Texas Croquet Classic Won by - 28th Texas Croquet Classic Battles

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28 Texas Croquet Classic: Battles on the Court and
From the Heavens

This year’s Texas fall tournament was another classic.
Twenty-two players from Arkansas, Florida, Missouri,
Oklahoma, and Texas joined in three days of often down-to-
the-last shot singles. Not only was the competition heated
but the torrential storm that blew in Saturday afternoon made
things even tougher. As much as four inches of rain fell on
the court in Heath, TX and totally swamped it. The court in
Quinlan also was rained out. Fortunately, by the time it
arrived few key matches remained.

The one game that was affected was an elimination block
match between Matt Griffith and Donna Dixon. Fortunately
the rain stopped and the match was held after the Saturday       Bob Chilton Squeegees the Court
night dinner and under the lights at Bob Chilton’s court. Matt
took advantage of some early deadness problems that
frustrated Donna and he won the match and advanced to the
playoffs.

It’s also interesting that the first use of Instant Replay
(photographic evidence) happened during the
tournament. Scott Kennedy is an avid player and
photographer and was shooting Frank Vuitch’s jump shot just
for its photographic interest. After the shot, there was a
question if Frank shot with Blue had completely cleared
Yellow, which was in the hoop and against the wicket. It was
                                                                 Bob Knowlton Shoots Stake in Water
a concern because during the shot Yellow moved slightly.
After examining Scott’s photo it was determined that Yellow
had moved but only because Blue struck the cross bar and
this induced Yellow’s movement. Everybody involved
examined the photo and unanimously agreed it was a great
shot!

Another innovation was using alternate starting positions.
We put red and blue tape up the outside of the legs of #1
and Rover and always started the Championship players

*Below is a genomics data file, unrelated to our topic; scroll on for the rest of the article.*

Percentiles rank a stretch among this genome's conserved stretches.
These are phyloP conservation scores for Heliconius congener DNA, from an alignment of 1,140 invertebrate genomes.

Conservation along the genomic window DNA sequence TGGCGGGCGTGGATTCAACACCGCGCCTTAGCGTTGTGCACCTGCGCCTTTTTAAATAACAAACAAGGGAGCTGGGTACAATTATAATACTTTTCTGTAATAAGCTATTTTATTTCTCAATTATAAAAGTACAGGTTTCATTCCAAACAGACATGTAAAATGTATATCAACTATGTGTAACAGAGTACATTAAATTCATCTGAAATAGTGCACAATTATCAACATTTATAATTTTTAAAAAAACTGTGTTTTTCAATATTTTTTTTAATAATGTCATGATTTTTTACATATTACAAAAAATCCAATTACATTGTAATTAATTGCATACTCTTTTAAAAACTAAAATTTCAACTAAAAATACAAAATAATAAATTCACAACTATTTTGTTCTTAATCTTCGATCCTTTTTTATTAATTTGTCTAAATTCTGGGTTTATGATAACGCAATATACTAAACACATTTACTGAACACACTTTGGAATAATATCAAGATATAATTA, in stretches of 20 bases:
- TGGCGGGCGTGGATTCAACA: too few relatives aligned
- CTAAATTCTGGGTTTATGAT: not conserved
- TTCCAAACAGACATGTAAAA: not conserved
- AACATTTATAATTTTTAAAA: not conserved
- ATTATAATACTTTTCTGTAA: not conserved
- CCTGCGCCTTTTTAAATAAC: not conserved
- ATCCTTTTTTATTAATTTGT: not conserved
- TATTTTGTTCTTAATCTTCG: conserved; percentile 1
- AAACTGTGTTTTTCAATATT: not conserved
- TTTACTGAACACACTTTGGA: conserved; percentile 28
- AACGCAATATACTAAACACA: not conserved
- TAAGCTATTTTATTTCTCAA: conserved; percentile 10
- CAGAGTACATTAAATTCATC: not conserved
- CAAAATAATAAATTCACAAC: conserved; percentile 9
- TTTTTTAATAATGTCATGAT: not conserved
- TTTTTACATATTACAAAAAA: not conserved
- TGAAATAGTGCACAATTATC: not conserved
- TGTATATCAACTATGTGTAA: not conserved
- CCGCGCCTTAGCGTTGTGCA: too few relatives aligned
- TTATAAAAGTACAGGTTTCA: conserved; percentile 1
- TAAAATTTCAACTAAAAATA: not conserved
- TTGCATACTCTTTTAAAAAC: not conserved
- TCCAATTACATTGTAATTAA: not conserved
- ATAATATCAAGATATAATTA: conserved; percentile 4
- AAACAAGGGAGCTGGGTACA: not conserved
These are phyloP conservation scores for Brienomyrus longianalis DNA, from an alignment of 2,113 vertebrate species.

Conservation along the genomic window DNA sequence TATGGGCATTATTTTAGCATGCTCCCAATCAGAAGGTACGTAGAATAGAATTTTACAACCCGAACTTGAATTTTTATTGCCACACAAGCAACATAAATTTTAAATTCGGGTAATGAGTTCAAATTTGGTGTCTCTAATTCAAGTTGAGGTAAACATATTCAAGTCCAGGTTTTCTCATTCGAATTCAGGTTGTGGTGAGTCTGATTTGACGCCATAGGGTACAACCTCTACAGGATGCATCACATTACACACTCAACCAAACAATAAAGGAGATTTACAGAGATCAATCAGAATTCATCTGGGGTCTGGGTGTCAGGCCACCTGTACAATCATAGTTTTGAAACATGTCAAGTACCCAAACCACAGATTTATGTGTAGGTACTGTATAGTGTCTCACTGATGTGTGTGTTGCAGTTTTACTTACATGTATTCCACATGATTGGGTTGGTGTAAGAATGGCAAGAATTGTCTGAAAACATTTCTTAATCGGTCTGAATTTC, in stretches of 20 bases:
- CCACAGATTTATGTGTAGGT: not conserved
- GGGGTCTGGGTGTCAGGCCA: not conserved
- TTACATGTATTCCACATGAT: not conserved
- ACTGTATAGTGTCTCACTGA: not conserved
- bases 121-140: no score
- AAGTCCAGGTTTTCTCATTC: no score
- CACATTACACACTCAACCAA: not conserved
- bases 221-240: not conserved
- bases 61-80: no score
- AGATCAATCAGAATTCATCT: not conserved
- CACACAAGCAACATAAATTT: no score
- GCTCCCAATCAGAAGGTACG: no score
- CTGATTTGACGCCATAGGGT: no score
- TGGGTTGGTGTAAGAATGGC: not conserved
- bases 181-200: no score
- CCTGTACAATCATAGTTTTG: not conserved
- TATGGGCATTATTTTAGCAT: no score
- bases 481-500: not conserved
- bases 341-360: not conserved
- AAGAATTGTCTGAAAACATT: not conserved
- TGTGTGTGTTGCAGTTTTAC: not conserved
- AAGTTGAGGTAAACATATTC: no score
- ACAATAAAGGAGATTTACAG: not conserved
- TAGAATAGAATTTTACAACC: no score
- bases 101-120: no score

from this position. It worked well, avoided the log-jam that
frequently slows the start of the second game and helped
keep the games on schedule.

This year was also the most challenging to organize because
of constantly changing court conditions. North Texas had
over 60 days of below freezing temperatures during the winter
and when that combined with the summer’s unusually hot and
humid weather the biggest challenge was saving the courts.       Scott Kennedy Happy in the Rain
Depending upon the constantly changing conditions, we
considered holding the event on one, two and even three
courts at various time--with the third being 80 miles away in
Tyler. Harold Menzel did over 20 different bracket
arrangements plotting the ramifications of travel time and the
number of players.

Fortunately, Bill and Suzan Copeland’s court in Quinlan, TX.
recovered (we thought) and we settled on two courts. Alas,
just before the tournament the virus that had been lying
dormant reared its ugly head and killed 60% of the grass but,
even though it looked pretty bad, it still played surprisingly
well. Bob Chilton’s court recovered due to the Herculean
work of his green’s keeper, Antonio Flores, who hand watered     Frank Vuitich Jump Shot
the bent grass court at least three times a day all through the
100º+ days of summer to save it.

Words cannot express our appreciation to Harold Menzel, bracket
manager. He never once complained about the constantly
moving target of the number of players, courts and travel times.
The result of all his great work was a smooth running, enjoyable
tournament. Carrie Shapiro’s work with the food arrangements
also was appreciated. A Texas-sized “Hip Hip Hooray” shout-out
to Bill and Suzan Copeland and Bob Chilton whose relentless
work on their courts made it possible.

One of the tournament’s highlights was the play of Ted
Schweitzer. Not only had Ted never played in a tournament, he           Bob Chilton Lines Up One in Rain Gear
had never even played a game. He worked two weeks before the
tournament and took numerous lessons trying to become
competitive. To quote Ted, “I learned more in this tournament
than I could have in a dozen weekends.” Despite not winning a game, Ted accomplished his goals, had a great
time, and is going to make a great addition to the game.

Everybody left with smiles on their faces and claiming they’d be back next year. If you are looking for a great fall
tournament with great competition, food and camaraderie, consider the Texas Croquet Classic.
The following are the final standings.

Championship
1. Jeff Caldwell
2. Joe Yoder
3. Britt Ruby
3. Matt Griffith
5. Bill Hixon
5. Matt Smith
7. Donna Dixon
8. Dale Poszgai
9. Billy Bob Breeden
10. John Dill
11. Bob Chilton
12. Bill Copeland

First Flight
1. Bob Knowlton
2. Harold Menzel
3. Frank Vuitch
3. Suzan Copeland
5. Roni Brazell
5. Rob Franks
7. Pat Garner
8. Scott Kennedy
9. George Blackburn
10. Ted Schweitzer

				
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